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  #16 (permalink)  
Old 10-22-2008, 10:39 AM
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A lot of this equipment was outside and the areas in question were the battery boxes. Again the acid is Ingrained in the corroded metal and no amount of rinsing with water is going to remove or neutralize it because at this point it will not be as simple as rinsing acid off of the surface, you may be able to deal with some of it on the surface but that will be of little help because of what will remain. On metal as thin as body sheetmetal this contaminated metal will be nearly the thickness of the panel when you consider that both sides will almost certainly be exposed. Once again we tried everything in the arsenal from high pressure washing and baking soda/acid neutralizing solutions to special rust paints and nothing stopped the damage, slowed it some but did not stop it. There is no way simply rinsing with water is going to do a darn thing for stopping battery acid damage once the corrosion has started and I think most anyone who has had to deal with this will probably agree, the acid is to far ingrained to be washed off at this point. Washing with water and trying to neutralize the acid after the damage has started is going to be an exercise in futility and will certainly lead to problems down the road, fresh contamination could be rinsed and neutralized but corroded acid damaged metal? No way!

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  #17 (permalink)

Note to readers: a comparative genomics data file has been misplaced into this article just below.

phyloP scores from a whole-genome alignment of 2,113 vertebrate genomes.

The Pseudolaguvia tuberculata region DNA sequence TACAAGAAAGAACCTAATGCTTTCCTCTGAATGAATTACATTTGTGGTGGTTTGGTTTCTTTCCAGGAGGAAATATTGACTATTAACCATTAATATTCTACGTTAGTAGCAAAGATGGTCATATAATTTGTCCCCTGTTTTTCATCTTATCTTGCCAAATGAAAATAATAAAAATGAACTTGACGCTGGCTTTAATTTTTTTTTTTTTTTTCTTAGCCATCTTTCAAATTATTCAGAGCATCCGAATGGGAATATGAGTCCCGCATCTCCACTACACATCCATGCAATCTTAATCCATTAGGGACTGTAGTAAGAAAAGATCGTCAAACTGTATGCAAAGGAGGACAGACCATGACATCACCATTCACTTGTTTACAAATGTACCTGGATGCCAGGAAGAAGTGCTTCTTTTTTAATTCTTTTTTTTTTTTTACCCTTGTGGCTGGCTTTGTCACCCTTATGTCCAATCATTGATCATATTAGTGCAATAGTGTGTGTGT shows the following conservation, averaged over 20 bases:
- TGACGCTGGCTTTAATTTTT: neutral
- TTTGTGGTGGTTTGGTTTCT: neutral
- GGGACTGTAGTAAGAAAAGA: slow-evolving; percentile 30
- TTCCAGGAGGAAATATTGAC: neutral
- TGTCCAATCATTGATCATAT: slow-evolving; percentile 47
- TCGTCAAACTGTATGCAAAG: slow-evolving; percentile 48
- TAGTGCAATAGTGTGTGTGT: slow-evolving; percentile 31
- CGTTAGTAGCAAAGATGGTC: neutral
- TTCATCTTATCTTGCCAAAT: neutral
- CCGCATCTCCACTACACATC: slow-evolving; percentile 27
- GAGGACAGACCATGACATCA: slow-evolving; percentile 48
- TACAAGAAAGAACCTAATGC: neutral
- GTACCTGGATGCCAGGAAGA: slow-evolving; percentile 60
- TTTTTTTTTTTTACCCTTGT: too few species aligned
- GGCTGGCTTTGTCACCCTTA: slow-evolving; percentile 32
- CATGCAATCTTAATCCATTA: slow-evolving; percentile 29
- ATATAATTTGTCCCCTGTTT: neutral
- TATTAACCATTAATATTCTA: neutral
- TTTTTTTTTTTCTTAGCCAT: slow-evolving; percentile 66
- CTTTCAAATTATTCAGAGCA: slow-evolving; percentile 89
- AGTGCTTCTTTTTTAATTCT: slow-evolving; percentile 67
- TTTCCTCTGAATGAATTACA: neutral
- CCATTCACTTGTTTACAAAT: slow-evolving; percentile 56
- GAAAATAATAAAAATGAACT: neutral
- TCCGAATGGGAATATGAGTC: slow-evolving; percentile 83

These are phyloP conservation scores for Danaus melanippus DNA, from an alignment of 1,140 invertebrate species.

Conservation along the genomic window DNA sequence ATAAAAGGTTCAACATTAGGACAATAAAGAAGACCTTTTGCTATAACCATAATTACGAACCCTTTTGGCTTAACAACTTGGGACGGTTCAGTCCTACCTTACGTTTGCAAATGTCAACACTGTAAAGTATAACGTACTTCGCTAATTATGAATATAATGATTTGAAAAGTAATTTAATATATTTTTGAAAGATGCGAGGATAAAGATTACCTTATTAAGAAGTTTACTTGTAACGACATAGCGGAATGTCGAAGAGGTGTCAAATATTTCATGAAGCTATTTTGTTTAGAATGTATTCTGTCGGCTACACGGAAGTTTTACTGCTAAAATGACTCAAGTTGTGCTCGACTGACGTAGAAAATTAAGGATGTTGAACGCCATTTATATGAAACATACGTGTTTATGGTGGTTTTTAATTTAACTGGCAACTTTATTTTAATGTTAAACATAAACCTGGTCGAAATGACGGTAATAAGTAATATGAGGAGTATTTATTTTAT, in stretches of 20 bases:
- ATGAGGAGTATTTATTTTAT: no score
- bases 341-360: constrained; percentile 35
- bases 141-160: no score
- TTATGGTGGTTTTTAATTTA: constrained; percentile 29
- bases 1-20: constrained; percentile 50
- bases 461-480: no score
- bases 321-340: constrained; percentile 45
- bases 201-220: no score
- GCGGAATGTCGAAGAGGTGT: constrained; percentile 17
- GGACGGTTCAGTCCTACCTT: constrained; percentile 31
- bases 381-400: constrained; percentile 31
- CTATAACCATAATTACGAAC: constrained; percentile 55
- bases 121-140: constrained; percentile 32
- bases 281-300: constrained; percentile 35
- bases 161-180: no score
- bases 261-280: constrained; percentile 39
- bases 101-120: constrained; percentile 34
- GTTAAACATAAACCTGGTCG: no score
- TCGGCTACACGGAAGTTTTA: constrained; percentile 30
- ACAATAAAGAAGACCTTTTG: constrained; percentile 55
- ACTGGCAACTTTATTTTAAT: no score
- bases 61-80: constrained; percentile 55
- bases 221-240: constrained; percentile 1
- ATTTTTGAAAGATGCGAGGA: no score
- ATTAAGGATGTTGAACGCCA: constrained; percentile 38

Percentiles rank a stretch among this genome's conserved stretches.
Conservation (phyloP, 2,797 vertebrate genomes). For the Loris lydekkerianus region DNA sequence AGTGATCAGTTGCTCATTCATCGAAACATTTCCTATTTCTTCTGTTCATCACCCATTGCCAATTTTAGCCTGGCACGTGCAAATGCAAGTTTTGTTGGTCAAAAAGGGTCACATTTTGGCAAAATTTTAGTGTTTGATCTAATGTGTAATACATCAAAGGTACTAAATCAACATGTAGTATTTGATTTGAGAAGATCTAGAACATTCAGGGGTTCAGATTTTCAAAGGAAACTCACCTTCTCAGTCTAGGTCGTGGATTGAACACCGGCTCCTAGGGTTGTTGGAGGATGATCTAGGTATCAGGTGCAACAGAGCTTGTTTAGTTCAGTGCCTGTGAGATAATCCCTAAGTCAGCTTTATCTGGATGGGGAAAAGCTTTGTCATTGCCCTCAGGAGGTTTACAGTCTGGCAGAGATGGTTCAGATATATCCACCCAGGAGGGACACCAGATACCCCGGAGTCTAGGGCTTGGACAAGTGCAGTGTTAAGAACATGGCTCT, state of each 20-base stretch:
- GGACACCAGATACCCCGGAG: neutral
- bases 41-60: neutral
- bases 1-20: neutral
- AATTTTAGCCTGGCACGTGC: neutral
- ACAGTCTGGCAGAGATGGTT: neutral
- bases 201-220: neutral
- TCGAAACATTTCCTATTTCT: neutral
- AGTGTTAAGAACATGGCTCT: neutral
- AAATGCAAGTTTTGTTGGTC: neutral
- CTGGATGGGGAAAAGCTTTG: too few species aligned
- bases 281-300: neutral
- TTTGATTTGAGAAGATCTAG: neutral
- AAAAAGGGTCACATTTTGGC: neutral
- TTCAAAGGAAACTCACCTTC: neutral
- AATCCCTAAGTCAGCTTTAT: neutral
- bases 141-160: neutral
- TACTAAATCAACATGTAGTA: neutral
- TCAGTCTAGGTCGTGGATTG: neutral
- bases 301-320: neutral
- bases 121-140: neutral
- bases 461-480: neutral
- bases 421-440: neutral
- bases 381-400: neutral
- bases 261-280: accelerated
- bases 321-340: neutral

Old 10-22-2008, 12:46 PM
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Scoty,
the acid destroyed the oxygen and moisture barrier provided by the paint to slow and prevent rust growth in the presense of a electrical charge (provided by the batt neg energy flow)
for rust to "grow", all three (charge/moisture/O2) have to be present, you can't eliminate the electrical charge (just static electricity in the air is enough)....

so all you can do is build back a moisture and O2 barrier with epoxy/seam sealer/spray undercoating/etc/etc to slow the rust growth inside the seams...

every morning there is condensation moisture on the metal, do what you can to insure it drys absolutely as quickly as possible,,,especially any place it might collect....

(can't hurt/might help/costs nothing?)
I have a windex bottle with about 2 tablespoons of baking soda disolved in (bottled) water, so I can force/flood the solution in every possible direction on the tight areas....

cut down a cheap plastic batt box to just a tray under the batt...

be sure there is lots and lots of air flow over the batt, to disappate the acid "fumes" given off during a re-charge cycle....

bored? to much time on your hands?
laundry detergent has a slight base PH, (and cuts grease pretty good) wash the whole engine compartment to neutralize any condensed "fumes"....

LOL, bottem line:
"mother nature" always wins (eventually)...
steel is a unstable compound and mother nature wants it back in the original stable Fe form period!!!!
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Old 10-23-2008, 01:31 AM
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Thanks, guys. It's good to hear opinions from both perspectives. No harm in trying to stop the damage from getting worse, I suppose. I'll have to go poke around and see how bad it really is and then go from there.
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